As the financial turmoil shaking Wall Street spreads worldwide, Chinese insurance companies are beginning to adjust their strategies and place their business focus back on traditional products to avoid the fates of their western counterparts.
It is inevitable that domestic insurance companies will be affected by the financial crisis, said Hao Yansu, director of insurance at the Central University of Finance & Economics. He added that impacts from the crisis could reach Chinese insurers through their overseas assets, direct transfer of risks, and foreign shareholders.
Due to the credit crunch, Yamato Life Insurance, a Japanese insurer, declared bankruptcy last week. It indicates the devastating financial turmoil has extended its impacts to Asian insurance companies, said an unnamed expert.
Chinese insurers have felt the pinch too. For instance, Ping An's buyout of Belgium's Fortis Investment led to significant losses, the collapse of American International Group greatly affected its China subsidiary, and the investment failure of MetLife, the largest insurance company in the United States, placed its China subsidiaries as a focus of attention.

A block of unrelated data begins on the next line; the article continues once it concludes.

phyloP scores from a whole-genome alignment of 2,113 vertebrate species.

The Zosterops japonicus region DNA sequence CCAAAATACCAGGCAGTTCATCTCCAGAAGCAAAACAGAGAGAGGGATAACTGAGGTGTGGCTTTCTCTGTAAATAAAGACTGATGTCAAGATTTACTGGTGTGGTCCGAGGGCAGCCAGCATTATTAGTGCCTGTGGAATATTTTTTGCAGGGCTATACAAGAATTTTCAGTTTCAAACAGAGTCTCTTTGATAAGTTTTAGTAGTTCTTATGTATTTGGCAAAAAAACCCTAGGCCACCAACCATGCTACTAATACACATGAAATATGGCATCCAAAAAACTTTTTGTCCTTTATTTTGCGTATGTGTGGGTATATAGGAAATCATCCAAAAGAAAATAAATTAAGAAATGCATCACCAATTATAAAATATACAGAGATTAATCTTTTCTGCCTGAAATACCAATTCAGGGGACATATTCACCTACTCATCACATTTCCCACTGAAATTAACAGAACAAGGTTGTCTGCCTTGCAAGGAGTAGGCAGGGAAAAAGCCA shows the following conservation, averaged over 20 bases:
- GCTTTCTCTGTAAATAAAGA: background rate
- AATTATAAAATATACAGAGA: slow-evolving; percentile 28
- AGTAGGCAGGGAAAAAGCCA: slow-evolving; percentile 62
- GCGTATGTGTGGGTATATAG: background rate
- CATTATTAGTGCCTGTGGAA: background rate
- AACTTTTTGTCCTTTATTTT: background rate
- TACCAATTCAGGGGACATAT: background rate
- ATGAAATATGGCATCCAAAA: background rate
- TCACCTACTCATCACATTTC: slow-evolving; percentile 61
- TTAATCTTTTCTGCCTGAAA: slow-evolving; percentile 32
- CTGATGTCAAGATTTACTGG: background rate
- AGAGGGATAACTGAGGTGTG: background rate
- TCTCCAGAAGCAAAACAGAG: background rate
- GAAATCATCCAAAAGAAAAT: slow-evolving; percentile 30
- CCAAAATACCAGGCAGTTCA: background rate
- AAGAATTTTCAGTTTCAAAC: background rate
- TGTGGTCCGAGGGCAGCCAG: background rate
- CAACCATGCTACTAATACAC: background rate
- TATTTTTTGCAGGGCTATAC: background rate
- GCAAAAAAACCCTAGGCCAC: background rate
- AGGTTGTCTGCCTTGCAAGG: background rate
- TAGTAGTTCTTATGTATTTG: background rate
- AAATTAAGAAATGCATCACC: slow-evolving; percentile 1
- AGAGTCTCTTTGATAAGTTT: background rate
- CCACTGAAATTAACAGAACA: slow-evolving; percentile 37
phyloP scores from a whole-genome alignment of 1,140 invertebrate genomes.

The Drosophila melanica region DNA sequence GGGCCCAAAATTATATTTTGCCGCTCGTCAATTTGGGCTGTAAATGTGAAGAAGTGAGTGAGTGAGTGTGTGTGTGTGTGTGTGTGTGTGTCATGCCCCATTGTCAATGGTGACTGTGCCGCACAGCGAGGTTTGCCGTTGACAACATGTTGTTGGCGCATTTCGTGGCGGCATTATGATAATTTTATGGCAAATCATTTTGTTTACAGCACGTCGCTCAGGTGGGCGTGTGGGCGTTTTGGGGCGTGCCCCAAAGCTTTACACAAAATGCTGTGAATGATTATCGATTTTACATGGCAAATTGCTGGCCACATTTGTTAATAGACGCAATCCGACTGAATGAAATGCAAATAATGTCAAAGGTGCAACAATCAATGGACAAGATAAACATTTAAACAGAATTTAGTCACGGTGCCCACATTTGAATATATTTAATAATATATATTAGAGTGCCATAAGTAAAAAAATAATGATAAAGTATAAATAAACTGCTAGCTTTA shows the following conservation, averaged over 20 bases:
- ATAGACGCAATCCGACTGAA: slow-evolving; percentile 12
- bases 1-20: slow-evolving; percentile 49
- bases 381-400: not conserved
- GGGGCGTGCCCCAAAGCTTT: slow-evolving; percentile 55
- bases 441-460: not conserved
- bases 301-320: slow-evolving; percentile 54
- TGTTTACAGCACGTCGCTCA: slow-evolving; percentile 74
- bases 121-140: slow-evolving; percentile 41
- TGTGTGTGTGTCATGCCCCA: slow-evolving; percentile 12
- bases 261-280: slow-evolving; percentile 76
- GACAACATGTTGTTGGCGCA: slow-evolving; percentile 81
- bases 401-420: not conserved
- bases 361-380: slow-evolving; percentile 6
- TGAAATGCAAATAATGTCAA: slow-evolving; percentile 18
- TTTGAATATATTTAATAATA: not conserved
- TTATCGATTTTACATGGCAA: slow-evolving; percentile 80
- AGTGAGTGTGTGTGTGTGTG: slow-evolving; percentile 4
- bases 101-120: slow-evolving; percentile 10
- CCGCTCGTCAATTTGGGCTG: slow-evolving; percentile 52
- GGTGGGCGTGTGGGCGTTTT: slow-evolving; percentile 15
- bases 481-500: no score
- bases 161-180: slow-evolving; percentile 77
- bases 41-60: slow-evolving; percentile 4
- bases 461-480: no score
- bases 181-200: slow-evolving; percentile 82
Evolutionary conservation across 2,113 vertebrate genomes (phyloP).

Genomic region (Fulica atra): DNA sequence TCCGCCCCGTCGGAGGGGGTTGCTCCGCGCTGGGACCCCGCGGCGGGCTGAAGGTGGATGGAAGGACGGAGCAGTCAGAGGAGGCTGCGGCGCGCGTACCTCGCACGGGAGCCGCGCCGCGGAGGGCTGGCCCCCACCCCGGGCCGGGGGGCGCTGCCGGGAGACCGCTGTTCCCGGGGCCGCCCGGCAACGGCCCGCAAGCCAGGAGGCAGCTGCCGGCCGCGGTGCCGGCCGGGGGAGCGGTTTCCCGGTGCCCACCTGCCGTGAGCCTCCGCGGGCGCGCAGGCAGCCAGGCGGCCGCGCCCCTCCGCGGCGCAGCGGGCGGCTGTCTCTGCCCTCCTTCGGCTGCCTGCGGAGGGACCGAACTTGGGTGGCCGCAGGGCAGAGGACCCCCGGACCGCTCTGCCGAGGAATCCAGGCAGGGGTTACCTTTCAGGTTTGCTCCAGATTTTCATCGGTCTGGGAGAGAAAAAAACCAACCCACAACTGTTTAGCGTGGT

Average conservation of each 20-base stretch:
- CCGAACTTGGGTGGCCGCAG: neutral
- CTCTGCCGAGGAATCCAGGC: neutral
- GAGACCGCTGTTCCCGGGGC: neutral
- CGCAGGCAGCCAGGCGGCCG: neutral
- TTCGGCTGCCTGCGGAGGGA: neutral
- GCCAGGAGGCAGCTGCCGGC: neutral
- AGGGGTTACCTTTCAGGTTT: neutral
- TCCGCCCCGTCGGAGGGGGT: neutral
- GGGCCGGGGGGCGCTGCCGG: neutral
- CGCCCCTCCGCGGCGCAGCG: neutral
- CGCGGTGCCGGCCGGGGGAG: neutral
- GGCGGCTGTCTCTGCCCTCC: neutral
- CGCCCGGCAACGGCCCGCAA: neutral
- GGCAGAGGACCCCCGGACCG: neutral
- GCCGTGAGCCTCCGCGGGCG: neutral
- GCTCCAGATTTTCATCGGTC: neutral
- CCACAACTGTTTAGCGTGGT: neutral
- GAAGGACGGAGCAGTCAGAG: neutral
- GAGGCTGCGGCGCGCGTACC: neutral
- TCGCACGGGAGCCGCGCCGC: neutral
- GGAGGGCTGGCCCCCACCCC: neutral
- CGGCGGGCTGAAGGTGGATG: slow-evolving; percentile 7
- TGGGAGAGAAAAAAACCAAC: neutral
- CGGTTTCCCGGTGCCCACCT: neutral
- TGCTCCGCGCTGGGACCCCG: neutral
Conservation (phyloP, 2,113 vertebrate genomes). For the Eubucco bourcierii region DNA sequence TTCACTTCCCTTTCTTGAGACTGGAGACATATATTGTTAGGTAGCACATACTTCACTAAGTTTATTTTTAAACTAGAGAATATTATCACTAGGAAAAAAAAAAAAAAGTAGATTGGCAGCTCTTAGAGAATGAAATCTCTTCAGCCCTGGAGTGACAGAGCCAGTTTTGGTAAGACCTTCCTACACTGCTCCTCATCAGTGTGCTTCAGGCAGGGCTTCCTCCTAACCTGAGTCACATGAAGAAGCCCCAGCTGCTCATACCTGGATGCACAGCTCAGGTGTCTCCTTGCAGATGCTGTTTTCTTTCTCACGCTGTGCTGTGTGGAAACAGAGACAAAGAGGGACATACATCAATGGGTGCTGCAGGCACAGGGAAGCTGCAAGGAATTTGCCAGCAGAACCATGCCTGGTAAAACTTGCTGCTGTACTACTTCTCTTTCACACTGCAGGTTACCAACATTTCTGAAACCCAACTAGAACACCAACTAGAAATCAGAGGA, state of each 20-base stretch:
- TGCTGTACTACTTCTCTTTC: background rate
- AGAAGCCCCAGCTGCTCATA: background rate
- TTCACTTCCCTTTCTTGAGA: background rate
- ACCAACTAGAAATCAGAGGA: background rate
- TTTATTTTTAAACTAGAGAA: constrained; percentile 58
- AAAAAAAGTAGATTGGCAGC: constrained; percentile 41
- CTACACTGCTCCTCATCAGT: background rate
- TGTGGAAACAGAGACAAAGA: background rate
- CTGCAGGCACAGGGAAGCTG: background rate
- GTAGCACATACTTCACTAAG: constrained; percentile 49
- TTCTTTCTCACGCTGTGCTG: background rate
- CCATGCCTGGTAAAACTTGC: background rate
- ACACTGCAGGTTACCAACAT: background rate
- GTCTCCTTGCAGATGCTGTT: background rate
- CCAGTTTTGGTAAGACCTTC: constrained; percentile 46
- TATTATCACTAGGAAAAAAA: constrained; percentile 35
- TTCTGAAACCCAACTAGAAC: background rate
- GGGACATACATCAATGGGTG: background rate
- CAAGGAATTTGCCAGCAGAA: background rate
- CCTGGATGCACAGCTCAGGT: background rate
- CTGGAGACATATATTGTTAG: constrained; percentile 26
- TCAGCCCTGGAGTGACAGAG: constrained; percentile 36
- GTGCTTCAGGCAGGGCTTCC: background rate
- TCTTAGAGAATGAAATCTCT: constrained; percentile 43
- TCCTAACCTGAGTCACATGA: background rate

To reduce risks, China Life, Allianz China, CITIC Prudential and several other insurance companies have begun to roll out new guarantee-type products since August. "Last year, investment-type products were very popular. Now the situation is quite different," said a China Life employee.
Statistics show that the proportion of securities investment funds in insurance fund investment rose from 7.01 percent at the beginning of 2007 percent to 9.47 percent at the end of that year, and that of stocks grew from 10.07 percent to 17.64 percent, while the average yield of insurance funds that year was as high as 12 percent.
In the first half of this year, the share of equity investment was reduced to 17.6 percent, lower than the figures at the end of 2007 and in the first quarter of this year at 27.12 percent and 21.4 percent respectively. The profit of insurance funds in the first half was 64.87 billion yuan ($9.49 billion), with an average yield of 2.4 percent only.
The full text is available in the October Issue of China Insurance.